Why mental arithmetic counts: Brain activation during single digit arithmetic predicts high school math scores

Gavin R. Price, Michèle M M Mazzocco, Daniel Ansari

Research output: Contribution to journalArticle

Abstract

Do individual differences in the brain mechanisms for arithmetic underlie variability in high school mathematical competence? Using functional magnetic resonance imaging, we correlated brain responses to single digit calculation with standard scores on the Preliminary Scholastic Aptitude Test (PSAT) math subtest in high school seniors. PSAT math scores, while controlling for PSAT Critical Reading scores, correlated positively with calculation activation in the left supramarginal gyrus and bilateral anterior cingulate cortex, brain regions known to be engaged during arithmetic fact retrieval. At the same time, greater activation in the right intraparietal sulcus during calculation, a region established to be involved in numerical quantity processing, was related to lower PSAT math scores. These data reveal that the relative engagement of brain mechanisms associated with procedural versus memory-based calculation of single-digit arithmetic problems is related to high school level mathematical competence, highlighting the fundamental role that mental arithmetic fluency plays in the acquisition of higher-level mathematical competence.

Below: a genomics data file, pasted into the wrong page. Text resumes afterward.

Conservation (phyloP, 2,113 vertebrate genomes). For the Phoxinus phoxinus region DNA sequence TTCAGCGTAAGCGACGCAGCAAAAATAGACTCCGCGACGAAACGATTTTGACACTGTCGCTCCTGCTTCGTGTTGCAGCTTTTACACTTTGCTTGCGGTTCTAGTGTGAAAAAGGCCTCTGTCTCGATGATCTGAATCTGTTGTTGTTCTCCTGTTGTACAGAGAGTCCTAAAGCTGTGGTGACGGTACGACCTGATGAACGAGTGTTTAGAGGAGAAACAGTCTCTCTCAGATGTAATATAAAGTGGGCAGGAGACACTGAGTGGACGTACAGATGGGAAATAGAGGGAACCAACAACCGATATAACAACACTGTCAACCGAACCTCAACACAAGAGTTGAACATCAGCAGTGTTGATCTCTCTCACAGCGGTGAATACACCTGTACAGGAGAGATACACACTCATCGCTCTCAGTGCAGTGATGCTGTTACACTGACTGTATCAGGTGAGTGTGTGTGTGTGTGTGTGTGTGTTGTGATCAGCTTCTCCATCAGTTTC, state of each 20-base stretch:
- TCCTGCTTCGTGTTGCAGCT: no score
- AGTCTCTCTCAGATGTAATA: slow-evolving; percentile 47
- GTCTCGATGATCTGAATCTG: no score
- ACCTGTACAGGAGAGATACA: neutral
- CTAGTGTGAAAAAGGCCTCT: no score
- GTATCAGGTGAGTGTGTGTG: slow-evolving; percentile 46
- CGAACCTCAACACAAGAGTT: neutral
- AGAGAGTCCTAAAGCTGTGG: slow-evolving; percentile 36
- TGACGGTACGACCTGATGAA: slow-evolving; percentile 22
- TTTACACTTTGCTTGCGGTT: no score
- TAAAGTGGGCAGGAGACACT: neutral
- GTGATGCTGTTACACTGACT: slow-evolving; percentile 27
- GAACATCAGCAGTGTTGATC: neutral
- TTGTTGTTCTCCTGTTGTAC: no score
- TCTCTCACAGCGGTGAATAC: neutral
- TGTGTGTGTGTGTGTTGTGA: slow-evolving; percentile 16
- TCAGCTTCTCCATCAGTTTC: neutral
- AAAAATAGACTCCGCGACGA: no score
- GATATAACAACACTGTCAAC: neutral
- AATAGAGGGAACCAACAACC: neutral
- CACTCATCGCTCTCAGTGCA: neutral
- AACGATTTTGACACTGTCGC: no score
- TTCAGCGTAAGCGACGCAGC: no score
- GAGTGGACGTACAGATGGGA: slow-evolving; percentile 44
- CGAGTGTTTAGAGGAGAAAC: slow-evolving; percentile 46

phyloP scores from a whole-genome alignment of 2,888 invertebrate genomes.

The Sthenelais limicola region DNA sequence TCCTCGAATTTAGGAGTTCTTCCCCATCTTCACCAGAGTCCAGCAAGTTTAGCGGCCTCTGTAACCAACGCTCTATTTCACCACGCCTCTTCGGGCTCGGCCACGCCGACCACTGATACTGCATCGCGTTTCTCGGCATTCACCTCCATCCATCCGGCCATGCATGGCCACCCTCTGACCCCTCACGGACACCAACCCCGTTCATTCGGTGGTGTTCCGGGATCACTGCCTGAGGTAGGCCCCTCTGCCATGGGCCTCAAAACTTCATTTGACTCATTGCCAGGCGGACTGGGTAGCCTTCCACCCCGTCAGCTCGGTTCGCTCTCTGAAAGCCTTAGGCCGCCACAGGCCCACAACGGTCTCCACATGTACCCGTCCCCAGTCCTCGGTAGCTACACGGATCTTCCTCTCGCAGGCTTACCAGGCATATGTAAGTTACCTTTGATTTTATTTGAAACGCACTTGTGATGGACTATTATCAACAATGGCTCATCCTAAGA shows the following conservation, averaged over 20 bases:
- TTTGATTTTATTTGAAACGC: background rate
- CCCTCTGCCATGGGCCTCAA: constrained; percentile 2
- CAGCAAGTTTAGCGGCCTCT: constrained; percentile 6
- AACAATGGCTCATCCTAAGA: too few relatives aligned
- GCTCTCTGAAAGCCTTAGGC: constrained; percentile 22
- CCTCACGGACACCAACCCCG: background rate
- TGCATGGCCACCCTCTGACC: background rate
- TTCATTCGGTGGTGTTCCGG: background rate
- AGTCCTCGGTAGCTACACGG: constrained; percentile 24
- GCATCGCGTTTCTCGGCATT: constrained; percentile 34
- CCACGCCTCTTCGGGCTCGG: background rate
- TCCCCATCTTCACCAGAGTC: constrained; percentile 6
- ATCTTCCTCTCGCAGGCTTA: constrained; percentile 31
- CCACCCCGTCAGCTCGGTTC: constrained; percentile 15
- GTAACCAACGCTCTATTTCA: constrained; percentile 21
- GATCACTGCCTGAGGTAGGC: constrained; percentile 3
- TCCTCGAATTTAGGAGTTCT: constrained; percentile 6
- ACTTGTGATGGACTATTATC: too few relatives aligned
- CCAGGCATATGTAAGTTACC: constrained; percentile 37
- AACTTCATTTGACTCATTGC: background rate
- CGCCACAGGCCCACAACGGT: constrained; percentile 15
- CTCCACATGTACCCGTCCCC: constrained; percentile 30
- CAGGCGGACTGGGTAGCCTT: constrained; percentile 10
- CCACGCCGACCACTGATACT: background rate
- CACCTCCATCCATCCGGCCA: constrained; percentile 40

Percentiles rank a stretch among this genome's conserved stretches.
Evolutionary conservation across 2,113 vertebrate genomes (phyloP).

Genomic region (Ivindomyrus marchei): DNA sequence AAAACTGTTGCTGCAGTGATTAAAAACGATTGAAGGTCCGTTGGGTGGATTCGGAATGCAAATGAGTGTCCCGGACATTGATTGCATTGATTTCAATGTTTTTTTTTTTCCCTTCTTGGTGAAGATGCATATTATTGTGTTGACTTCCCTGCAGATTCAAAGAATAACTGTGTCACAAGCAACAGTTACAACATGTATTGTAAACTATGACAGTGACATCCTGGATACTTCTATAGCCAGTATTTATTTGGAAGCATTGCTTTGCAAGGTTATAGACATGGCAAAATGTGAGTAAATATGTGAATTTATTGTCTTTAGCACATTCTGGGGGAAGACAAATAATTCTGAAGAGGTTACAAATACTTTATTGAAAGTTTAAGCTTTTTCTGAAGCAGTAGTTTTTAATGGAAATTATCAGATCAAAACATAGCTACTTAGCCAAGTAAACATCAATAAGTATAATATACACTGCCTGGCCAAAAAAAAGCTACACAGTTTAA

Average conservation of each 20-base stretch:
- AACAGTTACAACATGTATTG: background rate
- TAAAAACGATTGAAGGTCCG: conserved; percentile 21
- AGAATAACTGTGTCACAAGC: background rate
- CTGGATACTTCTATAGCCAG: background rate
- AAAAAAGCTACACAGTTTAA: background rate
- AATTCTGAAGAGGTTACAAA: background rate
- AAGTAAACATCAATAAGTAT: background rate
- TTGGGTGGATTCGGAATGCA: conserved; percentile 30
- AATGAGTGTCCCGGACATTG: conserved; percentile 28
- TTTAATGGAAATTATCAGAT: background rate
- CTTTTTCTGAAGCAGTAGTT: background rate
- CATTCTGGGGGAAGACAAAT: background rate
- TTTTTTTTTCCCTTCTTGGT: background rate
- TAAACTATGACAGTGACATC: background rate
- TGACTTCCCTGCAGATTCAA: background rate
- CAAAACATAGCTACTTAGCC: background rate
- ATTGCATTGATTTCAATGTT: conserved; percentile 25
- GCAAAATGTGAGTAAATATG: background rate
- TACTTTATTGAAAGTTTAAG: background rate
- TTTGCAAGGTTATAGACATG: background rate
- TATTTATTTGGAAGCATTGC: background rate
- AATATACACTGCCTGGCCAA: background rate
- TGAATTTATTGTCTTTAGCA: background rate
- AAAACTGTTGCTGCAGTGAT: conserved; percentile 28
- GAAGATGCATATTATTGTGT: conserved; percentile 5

Original languageEnglish (US)
Pages (from-to)156-163
Number of pages8
JournalJournal of Neuroscience
Volume33
Issue number1
DOIs
StatePublished - Jan 2 2013

Fingerprint

Aptitude Tests
Mental Competency
Parietal Lobe
Brain
Gyrus Cinguli
Individuality
Reading
Magnetic Resonance Imaging

ASJC Scopus subject areas

  • Neuroscience(all)

Cite this

Why mental arithmetic counts : Brain activation during single digit arithmetic predicts high school math scores. / Price, Gavin R.; Mazzocco, Michèle M M; Ansari, Daniel.

In: Journal of Neuroscience, Vol. 33, No. 1, 02.01.2013, p. 156-163.

Research output: Contribution to journalArticle

Price, Gavin R. ; Mazzocco, Michèle M M ; Ansari, Daniel. / Why mental arithmetic counts : Brain activation during single digit arithmetic predicts high school math scores. In: Journal of Neuroscience. 2013 ; Vol. 33, No. 1. pp. 156-163.
@article{0f355dbe25344bf48b3ce31d58508d85,